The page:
• As Sumney notes, 'Paul uses forms of πᾶς more often in Philippians than at the beginning of any other thanksgiving' (8; e.g. Phil. 1.1,3,4[2x],7[2x],8). One could also include v.9, but this section (vv.9-11) is more geared to Paul's prayer.

  • The adjective πάσῃ with the anarthrous noun ( 'a noun without the definite article') δεήσει('prayer') would translate as 'my every prayer for all of you' (Sumney 9).

  • "I make my petition with joy..." Fee calls this phrase "awkward," writing:

The word order ('with joy the prayer making') gives this phrase special emphasis; indeed this is the first of 16 occurrences of this word group ("joy") in the letter. ...The very awkwardness of the phrase in this case forces it upon the Philippians'- and our-attention (81).

  • In n.43 of the same page (81), Fee writes:

...Paul has already mentioned his standard 'thanksgiving for you always in every prayer of mine.' By adding the phrase 'with joy' he feels compelled to note that the joy comes in context of 'his every prayer.' Thus he repeats, 'the prayer making,' all of which means, 'thanking God for you always in every prayer of mine for all of you, making that prayer with joy.'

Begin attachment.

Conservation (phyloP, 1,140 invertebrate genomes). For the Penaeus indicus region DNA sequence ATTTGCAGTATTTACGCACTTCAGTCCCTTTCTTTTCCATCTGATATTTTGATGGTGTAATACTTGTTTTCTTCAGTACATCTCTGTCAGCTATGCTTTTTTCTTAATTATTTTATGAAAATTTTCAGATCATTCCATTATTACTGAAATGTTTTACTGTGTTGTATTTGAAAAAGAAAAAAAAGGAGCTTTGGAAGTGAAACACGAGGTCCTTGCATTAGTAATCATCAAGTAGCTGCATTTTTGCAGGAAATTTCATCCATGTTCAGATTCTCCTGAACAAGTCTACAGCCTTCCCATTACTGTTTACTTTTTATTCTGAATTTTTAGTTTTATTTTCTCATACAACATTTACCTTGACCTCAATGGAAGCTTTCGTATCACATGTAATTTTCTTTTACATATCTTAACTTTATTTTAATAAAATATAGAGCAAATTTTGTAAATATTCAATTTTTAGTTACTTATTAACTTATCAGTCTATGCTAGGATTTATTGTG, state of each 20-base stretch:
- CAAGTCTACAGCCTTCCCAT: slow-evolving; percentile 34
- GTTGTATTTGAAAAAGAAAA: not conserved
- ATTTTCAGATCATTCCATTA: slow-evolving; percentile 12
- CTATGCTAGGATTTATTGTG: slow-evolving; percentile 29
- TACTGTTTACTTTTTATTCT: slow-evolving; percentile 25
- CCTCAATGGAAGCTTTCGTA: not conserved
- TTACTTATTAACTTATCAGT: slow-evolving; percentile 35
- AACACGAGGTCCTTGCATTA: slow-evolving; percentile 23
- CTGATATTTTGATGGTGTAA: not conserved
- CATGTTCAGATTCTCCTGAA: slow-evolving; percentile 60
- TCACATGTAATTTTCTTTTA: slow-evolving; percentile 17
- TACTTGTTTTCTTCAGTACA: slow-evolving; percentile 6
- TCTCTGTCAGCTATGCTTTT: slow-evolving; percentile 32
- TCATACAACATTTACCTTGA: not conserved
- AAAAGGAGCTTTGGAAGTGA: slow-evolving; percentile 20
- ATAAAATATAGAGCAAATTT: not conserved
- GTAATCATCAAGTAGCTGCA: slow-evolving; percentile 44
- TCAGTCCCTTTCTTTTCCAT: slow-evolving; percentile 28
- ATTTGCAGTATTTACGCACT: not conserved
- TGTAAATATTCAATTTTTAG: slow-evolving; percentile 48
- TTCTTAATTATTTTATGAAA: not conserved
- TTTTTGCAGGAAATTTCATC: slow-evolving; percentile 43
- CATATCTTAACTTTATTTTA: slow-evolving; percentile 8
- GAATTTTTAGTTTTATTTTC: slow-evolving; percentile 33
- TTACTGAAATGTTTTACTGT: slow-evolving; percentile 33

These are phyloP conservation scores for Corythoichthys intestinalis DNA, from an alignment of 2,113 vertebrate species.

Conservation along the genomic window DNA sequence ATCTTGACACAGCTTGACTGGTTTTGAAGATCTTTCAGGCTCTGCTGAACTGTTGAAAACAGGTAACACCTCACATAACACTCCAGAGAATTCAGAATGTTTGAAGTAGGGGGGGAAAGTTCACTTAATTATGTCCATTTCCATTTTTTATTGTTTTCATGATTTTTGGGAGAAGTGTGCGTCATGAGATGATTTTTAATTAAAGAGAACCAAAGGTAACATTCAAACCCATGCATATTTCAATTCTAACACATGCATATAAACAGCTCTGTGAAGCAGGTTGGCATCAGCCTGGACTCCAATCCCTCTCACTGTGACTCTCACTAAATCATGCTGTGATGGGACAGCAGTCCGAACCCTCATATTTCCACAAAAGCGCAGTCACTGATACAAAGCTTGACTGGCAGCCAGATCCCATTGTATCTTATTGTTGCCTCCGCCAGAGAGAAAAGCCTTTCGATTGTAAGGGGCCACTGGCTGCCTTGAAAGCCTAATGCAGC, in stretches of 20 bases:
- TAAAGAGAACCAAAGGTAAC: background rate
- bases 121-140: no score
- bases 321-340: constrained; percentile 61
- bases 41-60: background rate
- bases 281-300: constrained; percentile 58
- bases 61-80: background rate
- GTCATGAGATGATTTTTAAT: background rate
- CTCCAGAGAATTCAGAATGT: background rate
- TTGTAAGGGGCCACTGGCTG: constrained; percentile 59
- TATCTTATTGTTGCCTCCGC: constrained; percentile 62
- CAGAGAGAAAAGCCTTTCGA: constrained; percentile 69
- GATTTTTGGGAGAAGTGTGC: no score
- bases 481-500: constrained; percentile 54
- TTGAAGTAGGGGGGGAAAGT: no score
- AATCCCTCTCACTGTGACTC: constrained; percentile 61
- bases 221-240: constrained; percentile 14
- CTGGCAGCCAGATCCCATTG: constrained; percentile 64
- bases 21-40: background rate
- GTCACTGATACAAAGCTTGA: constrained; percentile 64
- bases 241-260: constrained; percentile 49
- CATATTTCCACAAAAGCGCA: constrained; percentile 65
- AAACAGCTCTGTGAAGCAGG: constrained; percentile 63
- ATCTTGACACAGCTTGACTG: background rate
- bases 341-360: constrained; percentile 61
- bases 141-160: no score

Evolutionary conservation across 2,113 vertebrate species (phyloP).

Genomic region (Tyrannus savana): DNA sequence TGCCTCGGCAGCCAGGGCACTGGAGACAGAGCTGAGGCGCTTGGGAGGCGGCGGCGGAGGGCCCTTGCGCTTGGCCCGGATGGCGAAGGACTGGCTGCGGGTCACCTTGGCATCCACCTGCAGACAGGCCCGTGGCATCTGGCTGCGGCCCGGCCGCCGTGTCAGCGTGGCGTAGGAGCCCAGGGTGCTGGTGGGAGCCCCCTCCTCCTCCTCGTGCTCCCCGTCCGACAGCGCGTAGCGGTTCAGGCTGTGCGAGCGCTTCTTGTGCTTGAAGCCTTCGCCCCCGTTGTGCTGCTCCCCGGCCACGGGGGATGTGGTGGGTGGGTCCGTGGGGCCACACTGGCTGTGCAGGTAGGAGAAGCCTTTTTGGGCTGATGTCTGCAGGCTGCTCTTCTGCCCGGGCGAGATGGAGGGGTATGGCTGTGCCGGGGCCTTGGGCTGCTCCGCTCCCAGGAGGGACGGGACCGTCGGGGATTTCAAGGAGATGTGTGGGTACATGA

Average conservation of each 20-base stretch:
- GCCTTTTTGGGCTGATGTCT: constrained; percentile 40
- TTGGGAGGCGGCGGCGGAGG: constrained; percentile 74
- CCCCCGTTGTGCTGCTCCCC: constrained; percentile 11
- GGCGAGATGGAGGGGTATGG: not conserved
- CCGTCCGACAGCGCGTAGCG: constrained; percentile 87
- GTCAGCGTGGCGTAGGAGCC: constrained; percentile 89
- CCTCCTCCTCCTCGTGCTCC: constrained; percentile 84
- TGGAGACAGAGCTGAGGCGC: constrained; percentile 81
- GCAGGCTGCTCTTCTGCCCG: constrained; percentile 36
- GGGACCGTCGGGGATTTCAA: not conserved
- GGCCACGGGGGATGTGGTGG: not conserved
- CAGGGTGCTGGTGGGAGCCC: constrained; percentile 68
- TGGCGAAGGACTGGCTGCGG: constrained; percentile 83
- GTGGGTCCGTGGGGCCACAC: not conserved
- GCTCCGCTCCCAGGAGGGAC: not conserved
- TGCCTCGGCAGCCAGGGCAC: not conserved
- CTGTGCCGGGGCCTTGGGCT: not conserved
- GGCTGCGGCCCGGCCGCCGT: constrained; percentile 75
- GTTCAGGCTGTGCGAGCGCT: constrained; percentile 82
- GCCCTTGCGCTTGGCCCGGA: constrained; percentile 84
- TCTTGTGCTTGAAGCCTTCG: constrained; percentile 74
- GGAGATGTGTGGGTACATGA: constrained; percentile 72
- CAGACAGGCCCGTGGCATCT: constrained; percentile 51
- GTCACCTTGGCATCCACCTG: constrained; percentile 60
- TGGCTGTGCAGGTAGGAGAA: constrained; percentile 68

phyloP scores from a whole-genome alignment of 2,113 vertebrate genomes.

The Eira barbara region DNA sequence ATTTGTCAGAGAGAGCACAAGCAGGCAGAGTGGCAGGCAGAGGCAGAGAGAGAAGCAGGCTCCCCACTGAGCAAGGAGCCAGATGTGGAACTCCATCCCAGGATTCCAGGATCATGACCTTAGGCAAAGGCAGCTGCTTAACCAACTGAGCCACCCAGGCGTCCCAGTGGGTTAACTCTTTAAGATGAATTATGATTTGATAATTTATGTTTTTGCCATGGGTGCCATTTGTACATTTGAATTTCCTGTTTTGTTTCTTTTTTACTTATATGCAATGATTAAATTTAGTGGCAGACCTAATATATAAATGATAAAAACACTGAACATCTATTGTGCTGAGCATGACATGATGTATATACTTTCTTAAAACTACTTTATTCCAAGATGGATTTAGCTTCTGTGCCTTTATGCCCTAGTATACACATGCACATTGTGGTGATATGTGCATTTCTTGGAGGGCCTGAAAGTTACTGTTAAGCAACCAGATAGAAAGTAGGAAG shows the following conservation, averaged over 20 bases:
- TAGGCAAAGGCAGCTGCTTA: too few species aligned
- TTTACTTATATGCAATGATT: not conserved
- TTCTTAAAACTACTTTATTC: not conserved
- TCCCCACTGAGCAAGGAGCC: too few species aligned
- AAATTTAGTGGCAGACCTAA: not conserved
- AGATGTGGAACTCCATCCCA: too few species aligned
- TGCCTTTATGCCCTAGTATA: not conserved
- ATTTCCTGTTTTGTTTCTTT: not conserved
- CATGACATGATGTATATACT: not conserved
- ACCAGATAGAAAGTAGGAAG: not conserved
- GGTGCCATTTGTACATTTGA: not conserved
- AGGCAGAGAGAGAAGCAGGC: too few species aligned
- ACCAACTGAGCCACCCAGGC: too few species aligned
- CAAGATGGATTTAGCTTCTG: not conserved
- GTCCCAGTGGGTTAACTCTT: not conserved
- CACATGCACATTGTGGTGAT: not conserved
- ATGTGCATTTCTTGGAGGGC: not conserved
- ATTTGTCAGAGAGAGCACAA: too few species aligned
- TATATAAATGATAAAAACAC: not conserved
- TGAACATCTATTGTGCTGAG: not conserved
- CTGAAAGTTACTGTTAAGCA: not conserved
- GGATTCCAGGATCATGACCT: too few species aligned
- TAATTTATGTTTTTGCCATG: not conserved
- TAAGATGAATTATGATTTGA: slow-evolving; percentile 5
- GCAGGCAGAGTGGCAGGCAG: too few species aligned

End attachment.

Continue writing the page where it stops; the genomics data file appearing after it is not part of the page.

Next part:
Notes (v5)

  • "because of your fellowship in the gospel..." The noun κοινωνία might be better translated "participation" or "partnership"(Fee 82-83). This "participation"/"partnership" is not merely referring to the collection mentioned later in the letter (4.15-16), but to the broader concerns of the gospel and its proclamation and spread (Fee 83-84; Fowl 22-24; O'Brien 63).
  • "from the first day until now," Fee says that this phrase refers to the Philippians' conversion (85), that is, they have been participating in the gospel in Philippi since the time of their conversion.


Holloway, Paul A. "Thanks for the Memories: On the Translation of Philippians 1.3."NTS 52 (2006).

Fee, Gordon D. Paul's Letter to the Philippians. New International Commentary on the New Testament. Grand Rapids: Eerdmans, 1995.

Fowl, Stephen E. Philippians. The Two Horizons New Testament Commentary. Grand Rapids: Eerdmans, 2005.